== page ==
If a boat was renamed, there had to be a renaming ceremony wherein the old name was written on a piece of paper and placed in a box. The box was burned and the ashes were scattered at sea.
Most young modern mariners don’t know much about the old superstitions or sailing history and tradition for that matter.
Q: Do ships — and their crews — customarily make a fixed run, or is the line of work more port-to-port and sail or fly home when you can?
A: Most commercial ships have a fixed run, especially container ships. They have a schedule that must be adhered to as closely as possible. Perishable goods must reach their destinations quickly and store shelves must be restocked.
Tankers are more flexible and are subject to the fluctuation of the market and when the product is ready to be loaded or discharged.
There are other ships that are known as “tramps.” They have no fixed port or schedule and go where they are needed with whatever cargo can be procured. Some are contracted to the military and positioned throughout the world. Some resupply remote areas such as Antarctica.
The Seafarers International Union has hiring halls in port cities around the country and ships that usually sail from those ports. When a position needs to be filled, the job is posted and the mariner qualified for that position has the option of taking the job.
If there is more than one person eligible, the one who registered first and has seniority gets the job. If the position cannot be filled there, the job gets posted in other ports.
Companies are responsible for travel to and from the vessel.
Q: With possible troubles including storms, piracy and international tumult, merchant marine work seems awfully dangerous. Is it? How do you cope, and why?
A: Working at sea has many problems that mariners must face. Aside from accidents, illness, pirate attacks and political stupidity around the world, one of the least obvious is missing loved ones.
One shipmate put it best. “We spend so much time with those whom we would usually never associate with, but so little time with those we love.” We miss birthdays, holidays, anniversaries and life events that cannot be replaced.
Most mariners are married, and it takes a very special person to be the spouse of someone who works aboard ships. The divorce rate is very high. They must take care of everything at home and deal with the loneliness that this entails.
Q: How long are your usual voyages, and how do crew members remain alert despite the monotony that must set in?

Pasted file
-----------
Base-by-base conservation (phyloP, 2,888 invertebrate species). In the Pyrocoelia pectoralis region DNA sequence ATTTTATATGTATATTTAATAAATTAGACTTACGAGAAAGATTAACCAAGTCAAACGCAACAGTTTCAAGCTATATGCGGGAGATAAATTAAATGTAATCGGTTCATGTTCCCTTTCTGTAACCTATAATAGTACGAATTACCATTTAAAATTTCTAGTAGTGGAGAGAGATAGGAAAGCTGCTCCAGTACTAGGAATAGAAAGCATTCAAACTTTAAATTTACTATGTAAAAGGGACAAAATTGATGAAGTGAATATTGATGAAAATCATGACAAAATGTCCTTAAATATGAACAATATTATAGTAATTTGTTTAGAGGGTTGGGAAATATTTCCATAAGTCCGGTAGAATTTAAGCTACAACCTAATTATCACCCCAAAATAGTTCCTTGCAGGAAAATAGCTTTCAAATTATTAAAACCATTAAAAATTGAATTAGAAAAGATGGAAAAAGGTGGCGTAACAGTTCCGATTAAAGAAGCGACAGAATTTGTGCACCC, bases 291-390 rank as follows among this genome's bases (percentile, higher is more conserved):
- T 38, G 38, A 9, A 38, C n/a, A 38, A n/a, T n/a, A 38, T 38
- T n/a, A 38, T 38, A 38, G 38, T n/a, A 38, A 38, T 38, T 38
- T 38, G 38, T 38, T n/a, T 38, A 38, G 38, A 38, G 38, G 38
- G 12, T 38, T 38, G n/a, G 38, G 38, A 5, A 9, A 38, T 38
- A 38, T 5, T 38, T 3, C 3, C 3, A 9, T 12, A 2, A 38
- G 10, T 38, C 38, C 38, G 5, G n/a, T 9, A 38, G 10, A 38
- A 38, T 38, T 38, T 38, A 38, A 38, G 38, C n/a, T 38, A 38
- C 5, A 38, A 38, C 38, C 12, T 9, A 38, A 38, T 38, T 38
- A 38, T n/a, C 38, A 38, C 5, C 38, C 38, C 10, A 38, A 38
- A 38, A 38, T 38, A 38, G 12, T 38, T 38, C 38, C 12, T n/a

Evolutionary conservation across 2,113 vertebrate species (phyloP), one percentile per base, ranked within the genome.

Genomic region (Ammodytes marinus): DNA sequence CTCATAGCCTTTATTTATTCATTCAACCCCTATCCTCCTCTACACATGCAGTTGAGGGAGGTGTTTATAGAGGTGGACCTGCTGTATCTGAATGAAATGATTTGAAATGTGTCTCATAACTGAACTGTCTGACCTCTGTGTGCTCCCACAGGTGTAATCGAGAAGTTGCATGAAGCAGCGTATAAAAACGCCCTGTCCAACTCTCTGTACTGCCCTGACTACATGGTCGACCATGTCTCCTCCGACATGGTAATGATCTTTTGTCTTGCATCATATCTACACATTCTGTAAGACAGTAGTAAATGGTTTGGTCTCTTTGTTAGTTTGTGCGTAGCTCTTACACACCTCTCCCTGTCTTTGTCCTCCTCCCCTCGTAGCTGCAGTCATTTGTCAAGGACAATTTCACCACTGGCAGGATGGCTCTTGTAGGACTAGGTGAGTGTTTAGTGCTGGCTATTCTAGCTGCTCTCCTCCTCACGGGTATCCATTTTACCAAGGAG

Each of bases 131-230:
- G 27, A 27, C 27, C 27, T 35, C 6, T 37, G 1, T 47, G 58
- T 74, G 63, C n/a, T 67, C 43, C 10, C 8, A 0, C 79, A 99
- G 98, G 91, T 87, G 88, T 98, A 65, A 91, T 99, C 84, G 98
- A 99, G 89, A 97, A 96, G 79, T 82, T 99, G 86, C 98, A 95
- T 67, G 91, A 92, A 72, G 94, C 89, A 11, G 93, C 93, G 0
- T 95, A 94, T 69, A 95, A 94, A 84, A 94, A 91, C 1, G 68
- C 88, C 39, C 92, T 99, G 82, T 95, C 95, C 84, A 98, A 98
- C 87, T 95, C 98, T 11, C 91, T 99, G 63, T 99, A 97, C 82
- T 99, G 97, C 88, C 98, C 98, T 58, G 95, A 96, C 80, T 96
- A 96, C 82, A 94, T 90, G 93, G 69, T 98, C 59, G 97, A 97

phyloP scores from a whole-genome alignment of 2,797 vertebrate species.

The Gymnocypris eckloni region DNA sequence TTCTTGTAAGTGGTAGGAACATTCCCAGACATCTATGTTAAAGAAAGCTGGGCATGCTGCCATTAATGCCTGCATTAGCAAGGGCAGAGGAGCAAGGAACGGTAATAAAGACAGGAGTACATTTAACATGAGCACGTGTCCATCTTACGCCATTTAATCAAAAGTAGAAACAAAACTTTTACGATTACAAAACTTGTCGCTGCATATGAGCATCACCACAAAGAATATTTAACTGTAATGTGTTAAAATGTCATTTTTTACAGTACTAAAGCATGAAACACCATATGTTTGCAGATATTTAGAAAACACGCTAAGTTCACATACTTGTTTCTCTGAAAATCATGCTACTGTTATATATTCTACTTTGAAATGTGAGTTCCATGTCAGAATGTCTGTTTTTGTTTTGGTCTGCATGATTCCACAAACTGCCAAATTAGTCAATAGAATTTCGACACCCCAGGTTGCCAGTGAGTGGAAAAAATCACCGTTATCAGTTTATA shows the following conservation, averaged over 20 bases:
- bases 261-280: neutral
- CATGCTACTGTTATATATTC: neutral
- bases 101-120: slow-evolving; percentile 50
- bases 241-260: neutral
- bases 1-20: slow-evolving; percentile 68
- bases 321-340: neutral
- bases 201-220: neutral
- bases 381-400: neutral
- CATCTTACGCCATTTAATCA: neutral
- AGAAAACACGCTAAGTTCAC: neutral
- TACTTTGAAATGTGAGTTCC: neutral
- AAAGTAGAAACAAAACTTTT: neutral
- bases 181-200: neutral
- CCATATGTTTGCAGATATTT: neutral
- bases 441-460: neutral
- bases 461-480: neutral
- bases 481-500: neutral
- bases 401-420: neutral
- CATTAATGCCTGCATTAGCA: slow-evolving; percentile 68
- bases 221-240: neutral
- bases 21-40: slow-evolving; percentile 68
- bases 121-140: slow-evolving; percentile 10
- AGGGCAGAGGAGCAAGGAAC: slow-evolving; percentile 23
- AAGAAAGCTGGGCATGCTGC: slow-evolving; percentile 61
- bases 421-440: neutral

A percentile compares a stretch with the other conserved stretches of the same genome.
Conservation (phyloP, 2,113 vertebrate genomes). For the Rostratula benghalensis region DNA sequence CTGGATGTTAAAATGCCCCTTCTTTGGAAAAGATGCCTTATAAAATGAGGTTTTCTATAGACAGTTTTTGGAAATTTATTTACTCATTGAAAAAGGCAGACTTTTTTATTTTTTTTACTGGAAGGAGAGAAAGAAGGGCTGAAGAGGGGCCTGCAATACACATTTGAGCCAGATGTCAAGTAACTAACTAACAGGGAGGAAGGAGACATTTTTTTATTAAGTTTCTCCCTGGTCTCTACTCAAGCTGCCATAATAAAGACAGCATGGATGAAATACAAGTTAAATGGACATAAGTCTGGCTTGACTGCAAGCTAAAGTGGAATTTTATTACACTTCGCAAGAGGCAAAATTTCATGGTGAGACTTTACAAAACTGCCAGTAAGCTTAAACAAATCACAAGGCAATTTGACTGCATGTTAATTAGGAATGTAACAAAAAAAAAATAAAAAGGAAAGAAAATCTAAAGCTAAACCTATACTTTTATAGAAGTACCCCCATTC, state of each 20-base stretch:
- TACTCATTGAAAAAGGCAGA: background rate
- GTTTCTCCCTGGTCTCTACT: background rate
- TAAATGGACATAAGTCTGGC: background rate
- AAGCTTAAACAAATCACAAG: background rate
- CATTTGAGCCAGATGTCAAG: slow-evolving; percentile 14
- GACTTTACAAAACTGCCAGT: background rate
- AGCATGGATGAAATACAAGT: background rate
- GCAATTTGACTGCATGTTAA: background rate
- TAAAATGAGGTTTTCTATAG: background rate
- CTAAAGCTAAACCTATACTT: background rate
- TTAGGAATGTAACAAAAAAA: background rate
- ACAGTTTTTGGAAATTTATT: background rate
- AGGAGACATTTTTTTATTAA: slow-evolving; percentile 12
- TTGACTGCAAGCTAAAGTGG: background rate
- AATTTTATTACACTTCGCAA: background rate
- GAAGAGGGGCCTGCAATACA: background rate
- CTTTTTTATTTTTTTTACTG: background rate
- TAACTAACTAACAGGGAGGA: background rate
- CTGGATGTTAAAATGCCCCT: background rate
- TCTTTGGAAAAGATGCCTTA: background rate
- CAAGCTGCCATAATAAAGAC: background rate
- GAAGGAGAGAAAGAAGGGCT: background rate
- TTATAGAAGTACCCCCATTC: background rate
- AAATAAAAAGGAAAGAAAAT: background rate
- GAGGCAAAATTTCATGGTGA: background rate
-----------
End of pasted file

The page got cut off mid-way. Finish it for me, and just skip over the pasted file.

A: Most seamen sign aboard for between 30 days and 120 days and are off between 45 and 60 days on average.
Some ships running along the U.S. coast have satellite TV access. Most have Internet access now. There are TV rooms with DVDs to watch, books to read and often gyms to work out in one’s time off.
There is always something to do to keep busy. We work many hours every day, seven days a week for months at a time. We must be constantly alert to our surroundings and ready to act in an emergency at a moment’s notice.
We also share a common bond of being in a different place every day, not being part of the rat race and being brothers and sisters of the sea. (Yes, though relatively few, there are women working out here as well).
We can go outside, stand at the rail and stare into the azure depths of the sea, or sit in the dining saloon and tell stories of past exploits in unsavory ports of call. We go to places most have just read about in books.
Sure, we don’t have much time to spend there anymore, but we go.
Here is one reason why:
There’s a race of men that don’t fit in
A race that can’t stay still
So they break the hearts of kith and kin
And they roam the world at will.
They range the field and they rove the flood
And they climb the mountain’s crest
Theirs is the curse of the gypsy blood
And they don’t know how to rest.
— from “The Men That Don’t Fit In” by Robert Service
JOURNEY TO KUWAIT
In 2003, Steve Dickson served aboard the Northern Lights when it carried U.S. military cargo to Kuwait. The News Tribune published an account based on his diary of the nearly month-long cruise. To read about Dickson’s trip, go to bit.ly/SteveDickson.